I painted the card for my niece and then found the quote in the front of the book The Story of Owen, Dragon Slayer of Trondheim, by E.K. Johnston. I loved the book — the world building and characters are unique. You should definitely get it from your library or nearest bookstore and read it. The sequel, Prairie Fire, came out and is on my pile of books to read. Can’t wait!
When you write, do you see pictures in your head? Video? I remember one of my co-workers and a writer friend of mine, Mary Zitta, talking about how when she wrote, it was like a video playing in her head. She’d have her eyes closed, fingers dancing on the keyboard just trying to keep up.
That never happens to me. In fact, for the longest time I thought it meant I wasn’t really a writer. Most of the time when I write it is
like chipping away at stone. I know there’s something in there–although I’m not always sure even what it is. It is a matter of chipping away rock to reveal the story, the poem, the essay underneath. It’s hard work, not very exciting–and definitely labor intensive.
Of course, the longer I’ve been in the business of writing, the more I realize there many different ways to write. Heather Sellers believes in writing slow — as in dipped-pen-in-ink slow. Some writers believe in writing fast — no revision until the whole thing is done (think NANOWRIMO). Some authors outline, some don’t. So while I no longer feel like my chipping-away-stone style of writing is wrong, I’m always searching
to make it better. Faster would be nice too.
It took me some time to realize I DO visualize things. It just doesn’t tend to happen AS I write. Sometimes I get a picture in my head and then paint, draw, or WRITE to describe that visual in my mind’s eye.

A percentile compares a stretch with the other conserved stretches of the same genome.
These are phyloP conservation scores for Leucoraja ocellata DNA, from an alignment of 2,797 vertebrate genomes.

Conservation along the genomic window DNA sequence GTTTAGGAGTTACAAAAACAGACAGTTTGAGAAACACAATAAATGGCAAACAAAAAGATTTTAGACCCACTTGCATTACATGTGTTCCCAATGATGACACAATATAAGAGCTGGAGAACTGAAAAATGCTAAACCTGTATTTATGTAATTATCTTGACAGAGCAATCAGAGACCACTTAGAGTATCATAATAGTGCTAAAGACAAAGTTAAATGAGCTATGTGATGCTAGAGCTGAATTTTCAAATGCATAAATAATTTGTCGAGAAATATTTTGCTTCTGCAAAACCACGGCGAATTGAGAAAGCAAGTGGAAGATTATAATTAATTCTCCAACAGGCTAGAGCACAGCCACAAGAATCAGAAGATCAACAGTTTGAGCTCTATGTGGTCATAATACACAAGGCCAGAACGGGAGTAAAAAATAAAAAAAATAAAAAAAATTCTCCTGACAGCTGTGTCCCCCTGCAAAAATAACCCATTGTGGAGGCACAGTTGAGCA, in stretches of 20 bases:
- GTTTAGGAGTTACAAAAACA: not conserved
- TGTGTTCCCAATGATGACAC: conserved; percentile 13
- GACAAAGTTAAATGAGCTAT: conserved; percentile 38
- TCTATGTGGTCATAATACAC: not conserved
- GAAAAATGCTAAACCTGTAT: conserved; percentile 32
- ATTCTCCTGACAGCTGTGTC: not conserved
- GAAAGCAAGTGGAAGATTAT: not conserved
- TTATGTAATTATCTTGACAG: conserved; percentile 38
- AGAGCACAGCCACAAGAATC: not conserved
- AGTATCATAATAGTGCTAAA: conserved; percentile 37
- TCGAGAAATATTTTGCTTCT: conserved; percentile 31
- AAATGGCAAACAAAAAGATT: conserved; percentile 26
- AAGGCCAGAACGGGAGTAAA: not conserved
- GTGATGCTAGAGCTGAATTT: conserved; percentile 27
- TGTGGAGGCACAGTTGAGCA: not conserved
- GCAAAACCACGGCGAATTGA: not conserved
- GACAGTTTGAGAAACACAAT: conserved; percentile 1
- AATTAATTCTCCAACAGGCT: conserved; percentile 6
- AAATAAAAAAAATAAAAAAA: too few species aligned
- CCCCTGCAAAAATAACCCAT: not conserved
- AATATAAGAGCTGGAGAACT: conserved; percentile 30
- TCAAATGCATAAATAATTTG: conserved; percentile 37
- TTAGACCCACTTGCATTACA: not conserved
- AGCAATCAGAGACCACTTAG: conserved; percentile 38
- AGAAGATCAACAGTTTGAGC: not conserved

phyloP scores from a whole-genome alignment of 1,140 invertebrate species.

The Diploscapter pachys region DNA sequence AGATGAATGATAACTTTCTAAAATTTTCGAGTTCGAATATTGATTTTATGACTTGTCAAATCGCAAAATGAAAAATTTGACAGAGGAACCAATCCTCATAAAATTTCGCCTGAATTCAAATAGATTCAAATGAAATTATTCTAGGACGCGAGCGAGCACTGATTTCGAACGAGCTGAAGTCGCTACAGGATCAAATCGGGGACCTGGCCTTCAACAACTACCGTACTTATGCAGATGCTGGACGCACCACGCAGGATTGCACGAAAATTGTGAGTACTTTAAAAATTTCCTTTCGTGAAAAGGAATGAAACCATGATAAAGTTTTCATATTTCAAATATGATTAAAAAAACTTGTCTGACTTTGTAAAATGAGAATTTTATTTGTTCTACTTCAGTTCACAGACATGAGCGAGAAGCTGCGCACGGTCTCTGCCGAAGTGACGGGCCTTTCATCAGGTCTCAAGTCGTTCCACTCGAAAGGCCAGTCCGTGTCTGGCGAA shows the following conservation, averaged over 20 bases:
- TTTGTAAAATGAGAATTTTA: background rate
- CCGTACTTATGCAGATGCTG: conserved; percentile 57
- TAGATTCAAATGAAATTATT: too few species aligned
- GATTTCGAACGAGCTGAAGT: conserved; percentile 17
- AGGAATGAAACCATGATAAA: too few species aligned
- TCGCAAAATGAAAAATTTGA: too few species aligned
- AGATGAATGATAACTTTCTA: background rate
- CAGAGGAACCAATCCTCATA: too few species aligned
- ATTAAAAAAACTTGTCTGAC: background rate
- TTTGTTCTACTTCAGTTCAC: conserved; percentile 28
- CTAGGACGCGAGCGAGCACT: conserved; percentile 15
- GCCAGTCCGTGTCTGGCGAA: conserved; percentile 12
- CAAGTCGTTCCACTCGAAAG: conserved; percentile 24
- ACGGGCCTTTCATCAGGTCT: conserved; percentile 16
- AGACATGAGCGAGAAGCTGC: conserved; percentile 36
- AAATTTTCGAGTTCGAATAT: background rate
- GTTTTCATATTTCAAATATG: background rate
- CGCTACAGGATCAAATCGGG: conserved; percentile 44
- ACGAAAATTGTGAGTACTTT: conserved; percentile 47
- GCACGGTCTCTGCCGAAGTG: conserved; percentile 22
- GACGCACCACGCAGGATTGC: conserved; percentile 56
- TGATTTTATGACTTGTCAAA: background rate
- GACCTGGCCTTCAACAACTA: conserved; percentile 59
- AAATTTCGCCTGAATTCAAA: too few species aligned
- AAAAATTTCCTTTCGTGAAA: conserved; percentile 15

Sometimes the visual follows the words–like in foreign movies where the dubbing is off sync and the actor’s mouth moves after the words have been spoken. Even then it is a matter of rewinding and playing again as I try to get the visual right. So maybe for me, the visual comes more in the revision stage. In looking at the words on the page, and deliberately “seeing” the picture they create in my head. Does the picture match the scene, the emotions? If not, I revise. If so, I move on.
Since I have started dabbling in painting and drawing, I’ve found I can play up the visual to enhance the writing — and vice versa.
1. Sketch or storyboard a scene BEFORE you write it. (There are many different storyboarding tools. I’ve linked to Storyboard That which is a free tool.)
2. Pick some music fits the content or mood of what you are writing. Close your eyes and listen to it BEFORE you write. Pay attention to what images form in your head. When you write, play the music again. I create playlists for my novels–music or lyrics that fit with the plot and /or emotion of the piece. Not only do they help me sink into the writing stage, but also they help create images in my head as well as make me feel the emotion of the piece. (This makes sense if you think about it. Music soundtracks add to the tension/joy/sadness… of a movie.)
3. After you have written a scene, videotape yourself acting it out. Granted, depending on the scene, you might want to make sure no one is around before you start. Acting it out helps not only with the movement in a scene (sometimes I find I’ve written something that just isn’t physically possible), but also with dialog. You’ll hear when the dialog isn’t working. Trust me. **Even if you don’t videotape it, it’s still worth acting it out.